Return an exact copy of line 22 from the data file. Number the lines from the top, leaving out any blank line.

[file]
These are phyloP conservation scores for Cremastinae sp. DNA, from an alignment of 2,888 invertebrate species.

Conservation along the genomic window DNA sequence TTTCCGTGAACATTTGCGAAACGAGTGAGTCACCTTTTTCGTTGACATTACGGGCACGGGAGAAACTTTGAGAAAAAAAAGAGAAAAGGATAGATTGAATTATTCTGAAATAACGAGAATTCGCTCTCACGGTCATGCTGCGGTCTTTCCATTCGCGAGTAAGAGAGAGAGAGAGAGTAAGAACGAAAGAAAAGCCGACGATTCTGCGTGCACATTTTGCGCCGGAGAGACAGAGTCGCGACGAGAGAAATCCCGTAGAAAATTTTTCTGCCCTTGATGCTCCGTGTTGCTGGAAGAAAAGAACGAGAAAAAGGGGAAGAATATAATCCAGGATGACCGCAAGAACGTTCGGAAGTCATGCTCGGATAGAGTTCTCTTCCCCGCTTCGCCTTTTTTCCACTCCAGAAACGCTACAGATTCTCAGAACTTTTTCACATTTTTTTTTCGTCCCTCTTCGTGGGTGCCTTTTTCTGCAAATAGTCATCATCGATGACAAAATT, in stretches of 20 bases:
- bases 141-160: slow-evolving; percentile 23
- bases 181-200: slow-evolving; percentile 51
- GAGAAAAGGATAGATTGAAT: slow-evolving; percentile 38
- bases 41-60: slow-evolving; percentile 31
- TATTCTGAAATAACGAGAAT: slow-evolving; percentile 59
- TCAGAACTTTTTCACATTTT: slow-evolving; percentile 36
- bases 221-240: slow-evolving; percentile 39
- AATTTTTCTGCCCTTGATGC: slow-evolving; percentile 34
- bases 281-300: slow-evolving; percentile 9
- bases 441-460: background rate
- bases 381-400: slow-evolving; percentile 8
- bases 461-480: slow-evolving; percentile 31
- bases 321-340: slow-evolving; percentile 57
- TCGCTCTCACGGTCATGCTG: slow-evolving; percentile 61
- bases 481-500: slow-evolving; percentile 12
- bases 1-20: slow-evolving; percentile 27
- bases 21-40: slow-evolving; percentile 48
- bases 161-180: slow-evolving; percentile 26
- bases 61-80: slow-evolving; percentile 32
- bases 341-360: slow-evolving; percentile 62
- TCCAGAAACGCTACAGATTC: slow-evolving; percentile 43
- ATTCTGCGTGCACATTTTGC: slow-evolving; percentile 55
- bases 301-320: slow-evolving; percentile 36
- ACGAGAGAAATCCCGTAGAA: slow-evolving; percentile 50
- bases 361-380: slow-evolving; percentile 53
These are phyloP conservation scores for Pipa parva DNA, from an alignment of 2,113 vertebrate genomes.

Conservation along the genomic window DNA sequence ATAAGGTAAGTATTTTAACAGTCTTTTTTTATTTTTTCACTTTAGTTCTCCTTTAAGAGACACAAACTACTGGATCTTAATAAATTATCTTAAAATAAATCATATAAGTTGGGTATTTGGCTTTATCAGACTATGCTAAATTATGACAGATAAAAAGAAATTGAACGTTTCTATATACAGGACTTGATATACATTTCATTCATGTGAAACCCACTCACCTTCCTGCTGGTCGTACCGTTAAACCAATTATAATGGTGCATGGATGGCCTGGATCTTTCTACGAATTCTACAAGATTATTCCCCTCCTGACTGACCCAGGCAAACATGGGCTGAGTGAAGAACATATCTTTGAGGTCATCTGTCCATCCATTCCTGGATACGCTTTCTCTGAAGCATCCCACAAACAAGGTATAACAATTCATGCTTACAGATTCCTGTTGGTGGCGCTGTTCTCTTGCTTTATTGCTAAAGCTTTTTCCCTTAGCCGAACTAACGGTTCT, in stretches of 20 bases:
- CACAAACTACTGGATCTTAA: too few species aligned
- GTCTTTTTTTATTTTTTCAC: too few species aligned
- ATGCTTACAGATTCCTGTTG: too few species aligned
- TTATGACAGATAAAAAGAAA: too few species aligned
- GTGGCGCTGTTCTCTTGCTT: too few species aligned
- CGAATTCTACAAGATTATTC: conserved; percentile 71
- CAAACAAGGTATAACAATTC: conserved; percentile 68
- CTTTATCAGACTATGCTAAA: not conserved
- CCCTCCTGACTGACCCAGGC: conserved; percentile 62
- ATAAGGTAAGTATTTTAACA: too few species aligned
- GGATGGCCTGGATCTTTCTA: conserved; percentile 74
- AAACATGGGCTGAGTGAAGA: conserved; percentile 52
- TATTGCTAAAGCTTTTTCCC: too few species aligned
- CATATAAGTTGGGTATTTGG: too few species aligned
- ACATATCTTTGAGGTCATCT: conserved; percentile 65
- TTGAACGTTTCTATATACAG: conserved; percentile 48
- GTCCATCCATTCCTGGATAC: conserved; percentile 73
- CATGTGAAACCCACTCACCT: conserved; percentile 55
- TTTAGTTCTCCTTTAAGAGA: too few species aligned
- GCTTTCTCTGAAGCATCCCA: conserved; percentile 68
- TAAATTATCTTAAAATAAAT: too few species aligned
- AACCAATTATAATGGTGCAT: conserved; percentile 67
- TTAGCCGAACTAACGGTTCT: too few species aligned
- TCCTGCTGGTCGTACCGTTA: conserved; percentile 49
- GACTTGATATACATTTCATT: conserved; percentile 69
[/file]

- bases 341-360: slow-evolving; percentile 62